Roughly speaking, ocean cruises in the Mediterranean are divided into western Mediterranean cruises and Eastern Mediterranean cruises. The classic Greek Islands cruise are sort of a subset of eastern Med cruises. Our eastern med cruise on Oceania did not visit any of the usual Greek Islands, places like Santorini, Mykonos, etc. We went to Lesbos, Crete, and Corfu.
Its a convoluted story but the noun
lesbian derives from the ancient name of the inhabitants of Lesbos. Did we see any lesbians on Lesbos? How would we know? What we did see an Lesbos was a lot of fun. We declined to purchase any of Oceania's over priced shore tours, preferring to take our sightseeing chances on our own, and hit the jackpot. I can't say for sure that Oceania scheduled the cruise for this, but we hit Lesbos on Greece's National Day, which calls for a big parade, and Lesbos delivered.
Mytilene is the capital of Lesbos and Mytilene is where our cruise ship docked. The Mytilene harbor is small and U shaped. We docked at the end of one arm of the U. The Big Parade was on the other side. We did not know about the Big Parade until we stumbled on it. We started our day exploring the part of the old city of Mytilene that was on our side of the U shaped harbor. It was a most pleasant stroll through the old town. There was an attractive church. Then we headed across to the other side of the harbor, and went to see the guide book recommenced old church on that side of the harbor-- definitely worth a visit should you find yourself in Mytilene.
The main part of town is across the harbor waters from where the cruise ships dock, so we started out for it, but along the way, we first explored the oldest part of Mytilene which is just inland from the dock. There are some old Ottoman houses left, and a couple really old churches, all which we saw as we worked our way around the harbor. On reaching the other side, we headed inland to the main part of town where we saw some attractive neighborhoods and an interesting old church, and then we headed back to the harbor, with perfect timing to catch the big parade.
Two kinds of people live in Mytilene, those who are in the Big Parade and those who watch the Big Parade. Those who watch the big parade are the relatives of those in the big parade. We got back to the harbor road just as the Big Parade was forming up. Before the Big Parade started, the line up of marchers in the Big Parade occupied about one quarter of the road around the harbor. As we walked down the street, it became clear that the Big Parade included 1, 000 years of Greek fashions, all represented by the various participants in the Big Parade. When the parade started, some locals quickly shuffled around making space for us right at the front of the crowd lining the parade route. Although language prohibited talking with the locals, it was clear they thought it was much fun to have some foreigners joining in to watch the Big Parade. We paid them back for their hospitality by sitting town on the curb instead standing at the front of the crowd. At least that's how we hoped the locals took it. The reality was our feet were tired and we needed a sit down. But whatever, a ground level unobstructed view was just the thing for watching the Big Parade. We think it was Ochi Day also spelled Ohi Day or Oxi Day. Ochi etc is Greek for"no". Ochi Day was when Greece said "no" to joining the Axis powers in WWII, which would also help explain all the military in the parade, but to us foreigners it looked like a big historic fashion show. The Big Parade went on and on, mostly because it seemed that every school kids on Lesbos was in the parade, many wearing historic costumes, some wearing their school uniforms, but what ever, a rare treat for a tourist.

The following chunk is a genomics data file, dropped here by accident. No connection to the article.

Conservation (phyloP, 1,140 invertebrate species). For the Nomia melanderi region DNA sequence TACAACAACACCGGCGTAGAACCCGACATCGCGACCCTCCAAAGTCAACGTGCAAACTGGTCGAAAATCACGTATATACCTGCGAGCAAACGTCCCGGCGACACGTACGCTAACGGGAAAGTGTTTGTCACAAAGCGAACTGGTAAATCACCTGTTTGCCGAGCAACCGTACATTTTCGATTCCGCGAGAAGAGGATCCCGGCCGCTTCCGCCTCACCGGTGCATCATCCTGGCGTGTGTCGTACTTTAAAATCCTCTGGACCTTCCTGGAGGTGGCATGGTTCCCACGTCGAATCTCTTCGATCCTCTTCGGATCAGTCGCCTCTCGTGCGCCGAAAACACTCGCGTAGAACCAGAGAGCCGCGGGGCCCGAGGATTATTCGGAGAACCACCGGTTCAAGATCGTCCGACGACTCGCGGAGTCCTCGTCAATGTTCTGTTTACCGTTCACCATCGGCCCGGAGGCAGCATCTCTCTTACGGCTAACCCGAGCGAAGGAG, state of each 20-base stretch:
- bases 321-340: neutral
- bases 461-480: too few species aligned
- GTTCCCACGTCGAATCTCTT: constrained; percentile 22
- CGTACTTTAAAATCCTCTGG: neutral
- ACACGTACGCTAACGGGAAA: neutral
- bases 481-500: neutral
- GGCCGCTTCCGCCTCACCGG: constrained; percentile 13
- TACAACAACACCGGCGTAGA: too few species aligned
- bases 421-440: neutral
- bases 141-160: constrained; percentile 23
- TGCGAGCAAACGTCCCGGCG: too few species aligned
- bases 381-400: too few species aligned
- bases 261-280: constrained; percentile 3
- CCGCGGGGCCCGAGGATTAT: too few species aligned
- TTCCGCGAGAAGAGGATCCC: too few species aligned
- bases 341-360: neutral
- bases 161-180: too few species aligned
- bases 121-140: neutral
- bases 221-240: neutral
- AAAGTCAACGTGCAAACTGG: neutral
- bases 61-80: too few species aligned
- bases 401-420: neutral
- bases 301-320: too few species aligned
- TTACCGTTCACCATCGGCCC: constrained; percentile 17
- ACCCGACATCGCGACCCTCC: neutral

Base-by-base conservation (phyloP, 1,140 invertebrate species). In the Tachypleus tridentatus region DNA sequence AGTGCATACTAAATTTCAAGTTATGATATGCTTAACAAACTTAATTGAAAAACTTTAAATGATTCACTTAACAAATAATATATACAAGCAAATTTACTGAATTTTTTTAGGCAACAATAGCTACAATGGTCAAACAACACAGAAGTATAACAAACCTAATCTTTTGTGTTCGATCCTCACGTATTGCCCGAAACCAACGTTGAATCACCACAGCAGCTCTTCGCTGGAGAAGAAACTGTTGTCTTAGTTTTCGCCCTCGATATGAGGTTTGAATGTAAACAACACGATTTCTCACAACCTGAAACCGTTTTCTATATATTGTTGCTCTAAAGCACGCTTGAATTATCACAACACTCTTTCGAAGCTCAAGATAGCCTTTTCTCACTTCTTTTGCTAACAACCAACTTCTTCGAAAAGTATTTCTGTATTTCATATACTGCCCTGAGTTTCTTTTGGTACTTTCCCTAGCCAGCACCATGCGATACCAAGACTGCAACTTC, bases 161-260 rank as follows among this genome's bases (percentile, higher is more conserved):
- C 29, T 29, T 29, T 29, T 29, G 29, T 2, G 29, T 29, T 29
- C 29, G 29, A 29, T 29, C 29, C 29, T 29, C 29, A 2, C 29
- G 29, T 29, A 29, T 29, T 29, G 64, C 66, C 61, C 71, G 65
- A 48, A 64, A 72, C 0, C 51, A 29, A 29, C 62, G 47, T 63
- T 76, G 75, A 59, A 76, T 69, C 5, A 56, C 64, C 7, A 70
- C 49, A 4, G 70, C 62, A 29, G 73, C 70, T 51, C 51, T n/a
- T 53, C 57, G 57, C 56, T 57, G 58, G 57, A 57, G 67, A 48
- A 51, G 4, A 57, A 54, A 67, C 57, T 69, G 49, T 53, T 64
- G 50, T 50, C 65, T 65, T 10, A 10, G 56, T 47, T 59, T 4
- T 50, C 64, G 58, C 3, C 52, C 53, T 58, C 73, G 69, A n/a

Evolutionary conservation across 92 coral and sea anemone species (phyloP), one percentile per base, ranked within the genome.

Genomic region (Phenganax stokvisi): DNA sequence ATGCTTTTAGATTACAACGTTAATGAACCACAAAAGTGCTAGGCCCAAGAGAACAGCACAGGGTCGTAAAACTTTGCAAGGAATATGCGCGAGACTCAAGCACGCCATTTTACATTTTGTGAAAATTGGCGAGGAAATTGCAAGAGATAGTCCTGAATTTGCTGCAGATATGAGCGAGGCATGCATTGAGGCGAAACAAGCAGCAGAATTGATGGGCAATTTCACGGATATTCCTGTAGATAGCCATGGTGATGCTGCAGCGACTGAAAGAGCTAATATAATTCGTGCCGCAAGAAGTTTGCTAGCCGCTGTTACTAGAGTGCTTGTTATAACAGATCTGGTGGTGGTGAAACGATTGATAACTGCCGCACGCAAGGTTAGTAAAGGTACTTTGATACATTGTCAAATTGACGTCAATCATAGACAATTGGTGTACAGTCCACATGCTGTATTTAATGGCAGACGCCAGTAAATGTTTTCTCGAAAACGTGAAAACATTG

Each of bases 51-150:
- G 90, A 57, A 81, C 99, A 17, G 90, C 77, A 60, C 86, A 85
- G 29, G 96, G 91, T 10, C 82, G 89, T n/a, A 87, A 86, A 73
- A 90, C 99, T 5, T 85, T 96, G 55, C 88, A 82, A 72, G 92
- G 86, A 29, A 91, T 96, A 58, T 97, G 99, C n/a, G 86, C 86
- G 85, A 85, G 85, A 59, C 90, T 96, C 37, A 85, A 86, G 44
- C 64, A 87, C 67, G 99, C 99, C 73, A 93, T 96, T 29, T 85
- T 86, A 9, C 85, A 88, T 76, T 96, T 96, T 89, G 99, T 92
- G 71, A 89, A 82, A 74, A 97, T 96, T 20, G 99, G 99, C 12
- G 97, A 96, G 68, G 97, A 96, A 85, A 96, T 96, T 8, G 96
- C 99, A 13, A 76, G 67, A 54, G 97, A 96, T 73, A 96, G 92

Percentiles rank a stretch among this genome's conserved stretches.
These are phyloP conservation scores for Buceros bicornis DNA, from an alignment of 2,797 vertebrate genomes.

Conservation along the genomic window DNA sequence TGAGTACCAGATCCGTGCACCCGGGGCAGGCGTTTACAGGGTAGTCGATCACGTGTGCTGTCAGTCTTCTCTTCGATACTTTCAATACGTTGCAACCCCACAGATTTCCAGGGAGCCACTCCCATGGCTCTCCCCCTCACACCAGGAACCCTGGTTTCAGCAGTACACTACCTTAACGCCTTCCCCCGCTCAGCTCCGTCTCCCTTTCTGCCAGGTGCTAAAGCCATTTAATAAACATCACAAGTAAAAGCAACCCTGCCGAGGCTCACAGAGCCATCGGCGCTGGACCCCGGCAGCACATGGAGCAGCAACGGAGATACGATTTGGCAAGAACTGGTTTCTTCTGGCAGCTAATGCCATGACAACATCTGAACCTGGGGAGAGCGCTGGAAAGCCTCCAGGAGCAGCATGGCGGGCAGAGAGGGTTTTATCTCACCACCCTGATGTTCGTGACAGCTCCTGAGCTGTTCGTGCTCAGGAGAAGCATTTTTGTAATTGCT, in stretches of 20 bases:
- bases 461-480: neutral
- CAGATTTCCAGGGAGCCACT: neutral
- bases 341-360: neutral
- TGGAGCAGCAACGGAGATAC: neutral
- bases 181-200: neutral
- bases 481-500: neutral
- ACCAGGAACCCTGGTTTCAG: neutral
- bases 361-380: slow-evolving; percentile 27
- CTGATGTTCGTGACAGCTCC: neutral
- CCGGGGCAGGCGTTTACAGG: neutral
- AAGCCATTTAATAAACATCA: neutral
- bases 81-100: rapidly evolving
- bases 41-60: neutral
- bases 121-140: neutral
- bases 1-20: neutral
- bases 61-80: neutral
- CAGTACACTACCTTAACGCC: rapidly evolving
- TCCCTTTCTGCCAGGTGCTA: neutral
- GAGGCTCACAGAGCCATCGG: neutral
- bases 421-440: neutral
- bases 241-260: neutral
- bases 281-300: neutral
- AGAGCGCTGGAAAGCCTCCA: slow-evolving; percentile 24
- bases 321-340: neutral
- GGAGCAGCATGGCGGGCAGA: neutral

Back to the ship for lunch, and then up the hill on the ship side of the harbor to the local small but excellent local museum which turned out to have an excellent collection of ancient Greek and Roman stuff, but the highlight was a collection of well preserved Roman mosaic floors from Roman villas in Lesbos during the time of the Roman Empire. Continuing up the hill after the museum. brings you to the big fort, Viennese, Greek, Roman, and Ottoman ruins of more or less detail scattered around inside the walls of an unusually spacious fort/castle, as these go in the EU.
I'm not sure why our Oceania cruise ship stopped at Corfu. Perhaps for its famous beaches, but November was not beach weather, yet there we were. In pre-trip planning, I studied lots of travel advice sources but couldn't find anything to go see That justified the inflated prices of Oceania's shore excursions. So, we fell back on our standby-- go walk around the old town and hope to find some streets of interest. We did, and there were, but Corfu is far cry from Prague.